FIGS. 2A and 2B show an operation of the lighting apparatus 1 in the full lighting state. In FIGS. 2A and 2B, each horizontal axis represents time, and FIG. 2A shows a current I1 flowing through the inductor 163, and FIG. 2B shows a gate signal (a driving signal) applied to the gate terminal of the switching element 162 from the control circuit 4 (FIGS. 3A and 3B, FIGS. 4A and 4B, and FIGS. 5A and 5B are the same as FIGS. 2A and 2B). Further, in FIGS. 2A and 2B, an On interval (that is, a period in which a gate signal is the H level) in which the switching element 162 is turned on is represented by "Ton", and an Off interval (that is, a period in which the gate signal is the L level) in which the switching element 162 is turned off is represented by "Toff" (FIGS. 3A and 3B, FIGS. 4A and 4B, and FIGS. 5A and 5B are the same as FIGS. 2A and 2B).

In the On interval of the switching element 162 in the full lighting state, a current flows through a path of the DC power supply circuit 15, the light source load 3, the inductor 163, the switching element 162, and the DC power supply circuit 15 from the DC power supply circuit 15, and thus electromagnetic energy is stored in the inductor 163. Meanwhile, in the Off interval of the switching element 162, the electromagnetic energy stored in the inductor 163 is discharged and a current flows through a path of the inductor 163, the diode 161, the light source load 3, and the inductor 163.

Here, in the full lighting state (mode), the control circuit 4 turns the switching element 162 on and off at the predetermined oscillating frequency and On time (On time per one period) according to the first control mode. As shown in FIG. 2A, in the full lighting state, the lighting apparatus 1 is operated in a so-called continuous mode in which the switching element 162 is turned on again before the current I1 flowing through the inductor 163 becomes zero even if the switching element 162 is turned off. In this case, the oscillating frequency of the switching element 162 is f1 and the On time thereof is t1.

FIGS. 3A and 3B show an operation of the lighting apparatus 1 in the first dimming state.

In the first dimming state, the control circuit 4 mainly controls the On time of the switching element 162 so that an oscillating frequency f2 is approximately equal to the oscillating frequency f1 of the full lighting state. That is, the control circuit 4 changes only the On time of the switching element 162 so as to be short while fixing the oscillating frequency of the switching element 162 from the full lighting state. Here, as shown in FIG. 3A, even in the first dimming state, the lighting apparatus 1 is operated in a so-called continuous mode in which the switching element 162 is turned on again before the current I1 flowing through the inductor 163 becomes zero even if the switching element 162 is turned off.

As such, when the lighting apparatus 1 is in the first dimming state, since the On time of the switching element 162 is short, a peak of the current I1 flowing through the inductor 163 is reduced and the electromagnetic energy stored in the inductor 163 is also reduced, as compared to the full lighting state. As a result, when compared with the full lighting state, the current (the output current) supplied from the lighting apparatus 1 to the light source load 3 is reduced and the light output from the light source load 3 is reduced (becomes dark). In this case, the On time t2 of the switching element 162 is shorter than the On time t1 in the full lighting state (t1>t2) and the oscillating frequency f2 is approximately the same as the oscillating frequency f1 of the full lighting state (f1.apprxeq.f2).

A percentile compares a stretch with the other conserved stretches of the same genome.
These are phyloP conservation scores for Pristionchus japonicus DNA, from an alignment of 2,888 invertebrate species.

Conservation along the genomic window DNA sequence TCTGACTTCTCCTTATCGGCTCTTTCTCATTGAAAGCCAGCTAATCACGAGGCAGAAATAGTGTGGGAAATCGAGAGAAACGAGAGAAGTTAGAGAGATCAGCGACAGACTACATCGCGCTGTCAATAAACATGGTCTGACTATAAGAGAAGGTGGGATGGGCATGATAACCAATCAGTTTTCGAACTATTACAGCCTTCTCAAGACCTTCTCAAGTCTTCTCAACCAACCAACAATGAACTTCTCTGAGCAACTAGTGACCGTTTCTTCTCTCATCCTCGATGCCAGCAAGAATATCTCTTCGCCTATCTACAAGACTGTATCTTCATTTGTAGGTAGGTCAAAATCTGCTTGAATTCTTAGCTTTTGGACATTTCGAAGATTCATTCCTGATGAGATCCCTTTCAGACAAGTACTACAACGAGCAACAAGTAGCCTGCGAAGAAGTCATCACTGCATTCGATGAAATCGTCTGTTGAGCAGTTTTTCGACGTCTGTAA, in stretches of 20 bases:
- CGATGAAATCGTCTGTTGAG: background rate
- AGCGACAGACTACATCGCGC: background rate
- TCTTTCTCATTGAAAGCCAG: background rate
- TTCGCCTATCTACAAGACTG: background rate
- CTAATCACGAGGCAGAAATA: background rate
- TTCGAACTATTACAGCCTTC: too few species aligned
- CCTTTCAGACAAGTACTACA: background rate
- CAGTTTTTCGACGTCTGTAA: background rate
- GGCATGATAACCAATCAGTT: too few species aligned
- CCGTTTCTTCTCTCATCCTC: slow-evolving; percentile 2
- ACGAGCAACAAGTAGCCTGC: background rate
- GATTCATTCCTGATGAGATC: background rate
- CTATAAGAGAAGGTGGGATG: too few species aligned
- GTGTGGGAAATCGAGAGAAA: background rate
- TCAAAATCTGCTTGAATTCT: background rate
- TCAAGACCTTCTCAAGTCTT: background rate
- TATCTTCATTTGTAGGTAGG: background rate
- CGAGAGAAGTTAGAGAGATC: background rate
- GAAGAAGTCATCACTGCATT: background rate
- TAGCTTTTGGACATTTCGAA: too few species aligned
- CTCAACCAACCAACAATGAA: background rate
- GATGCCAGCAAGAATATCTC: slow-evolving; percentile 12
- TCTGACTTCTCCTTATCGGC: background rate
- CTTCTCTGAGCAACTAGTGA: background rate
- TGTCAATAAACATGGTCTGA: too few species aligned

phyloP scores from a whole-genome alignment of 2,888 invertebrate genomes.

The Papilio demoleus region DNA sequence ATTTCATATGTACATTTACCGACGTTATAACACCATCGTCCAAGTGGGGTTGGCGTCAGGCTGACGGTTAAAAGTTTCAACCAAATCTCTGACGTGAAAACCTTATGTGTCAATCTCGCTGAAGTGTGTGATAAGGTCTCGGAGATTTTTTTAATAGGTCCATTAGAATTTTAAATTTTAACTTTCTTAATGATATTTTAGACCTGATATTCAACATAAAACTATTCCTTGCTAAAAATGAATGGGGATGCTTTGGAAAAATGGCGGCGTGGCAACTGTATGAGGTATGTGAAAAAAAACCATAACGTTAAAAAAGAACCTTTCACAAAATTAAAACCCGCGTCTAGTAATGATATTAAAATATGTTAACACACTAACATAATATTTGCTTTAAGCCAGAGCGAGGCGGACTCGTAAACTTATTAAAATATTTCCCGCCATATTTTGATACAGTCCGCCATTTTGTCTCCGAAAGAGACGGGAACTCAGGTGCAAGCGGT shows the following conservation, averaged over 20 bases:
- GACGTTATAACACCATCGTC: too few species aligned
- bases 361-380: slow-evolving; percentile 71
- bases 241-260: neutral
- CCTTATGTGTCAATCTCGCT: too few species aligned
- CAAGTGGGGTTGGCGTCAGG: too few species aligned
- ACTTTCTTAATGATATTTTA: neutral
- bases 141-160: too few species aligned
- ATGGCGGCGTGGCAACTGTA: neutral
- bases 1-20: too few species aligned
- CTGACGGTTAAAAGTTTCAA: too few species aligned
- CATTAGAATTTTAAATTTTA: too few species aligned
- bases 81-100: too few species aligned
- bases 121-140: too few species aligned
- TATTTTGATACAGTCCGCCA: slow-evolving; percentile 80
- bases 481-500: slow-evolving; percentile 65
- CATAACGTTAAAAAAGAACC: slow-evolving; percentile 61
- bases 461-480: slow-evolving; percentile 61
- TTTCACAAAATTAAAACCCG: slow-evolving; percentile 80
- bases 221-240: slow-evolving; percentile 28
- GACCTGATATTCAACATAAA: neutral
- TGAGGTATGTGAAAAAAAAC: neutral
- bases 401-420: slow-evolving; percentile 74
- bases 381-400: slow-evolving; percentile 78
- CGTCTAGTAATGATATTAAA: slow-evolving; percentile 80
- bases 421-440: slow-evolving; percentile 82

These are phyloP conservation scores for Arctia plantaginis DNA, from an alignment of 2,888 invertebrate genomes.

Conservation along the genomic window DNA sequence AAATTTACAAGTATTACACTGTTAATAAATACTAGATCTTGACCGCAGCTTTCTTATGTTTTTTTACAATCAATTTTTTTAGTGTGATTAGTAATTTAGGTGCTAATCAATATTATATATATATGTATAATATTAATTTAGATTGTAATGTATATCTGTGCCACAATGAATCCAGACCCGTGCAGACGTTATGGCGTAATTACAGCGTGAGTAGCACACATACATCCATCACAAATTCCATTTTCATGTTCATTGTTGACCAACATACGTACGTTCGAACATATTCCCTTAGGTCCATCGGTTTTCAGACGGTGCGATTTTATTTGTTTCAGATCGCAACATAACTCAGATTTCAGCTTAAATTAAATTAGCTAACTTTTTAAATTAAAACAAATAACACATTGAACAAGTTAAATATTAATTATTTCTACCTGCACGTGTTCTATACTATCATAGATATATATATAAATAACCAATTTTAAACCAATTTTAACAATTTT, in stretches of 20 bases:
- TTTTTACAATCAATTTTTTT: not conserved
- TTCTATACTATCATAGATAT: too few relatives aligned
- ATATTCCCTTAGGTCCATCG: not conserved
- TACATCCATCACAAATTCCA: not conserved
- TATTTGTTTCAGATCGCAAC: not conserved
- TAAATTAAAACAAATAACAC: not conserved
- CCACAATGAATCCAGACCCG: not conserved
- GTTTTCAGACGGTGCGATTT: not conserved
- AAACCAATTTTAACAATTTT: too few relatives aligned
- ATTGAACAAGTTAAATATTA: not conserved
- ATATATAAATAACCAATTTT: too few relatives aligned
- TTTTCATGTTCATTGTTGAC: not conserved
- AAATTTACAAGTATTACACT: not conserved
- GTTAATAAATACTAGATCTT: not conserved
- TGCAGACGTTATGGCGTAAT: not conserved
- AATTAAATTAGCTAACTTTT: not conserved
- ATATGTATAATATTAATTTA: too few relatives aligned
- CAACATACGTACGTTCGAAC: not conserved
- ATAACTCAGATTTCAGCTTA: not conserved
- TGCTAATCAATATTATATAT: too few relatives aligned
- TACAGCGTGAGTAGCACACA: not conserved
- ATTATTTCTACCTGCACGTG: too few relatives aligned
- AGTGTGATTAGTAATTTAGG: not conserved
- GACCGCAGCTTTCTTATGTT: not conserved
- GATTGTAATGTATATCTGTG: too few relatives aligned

FIGS. 4A and 4B show an operation of the lighting apparatus 1 in the second dimming state.

In the second dimming state, the control circuit 4 mainly controls the oscillating frequency of the switching element 162 so that the On time t3 is approximately the same as the On time t2 of the first dimming state. That is, the control circuit 4 changes only the oscillating frequency of the switching element 162 so as to be reduced while fixing the On time of the switching element 162 from the first dimming state. Here, the operation of the lighting apparatus 1 is shifted from the continuous mode in which the current I1 continuously flows through the inductor 163 to the discontinuous mode in which the current I1 intermittently flows through the inductor 163 as shown in FIG. 4A.

As such, when the lighting apparatus 1 is in the second dimming state, the oscillating frequency of the switching element 162 is reduced and the Off time (the Off time per one period) of the switching element 162 is long accordingly. Therefore, when the lighting apparatus 1 is in the second dimming state, the peak of the current I1 flowing through the inductor 163 is reduced more and the electromagnetic energy stored in the inductor 163 is also reduced more, as compared to the first dimming state. As a result, when compared with the first dimming state, the current (the output current) supplied from the lighting apparatus 1 to the light source load 3 is reduced more and the light output from the light source load 3 is reduced more (becomes darker). In this case, the On time t3 of the switching element 162 is approximately the same as the On time t2 of the first dimming state (t2.apprxeq.t3) and an oscillating frequency f3 is lower than the oscillating frequency f2 of the first dimming state (f2>f3).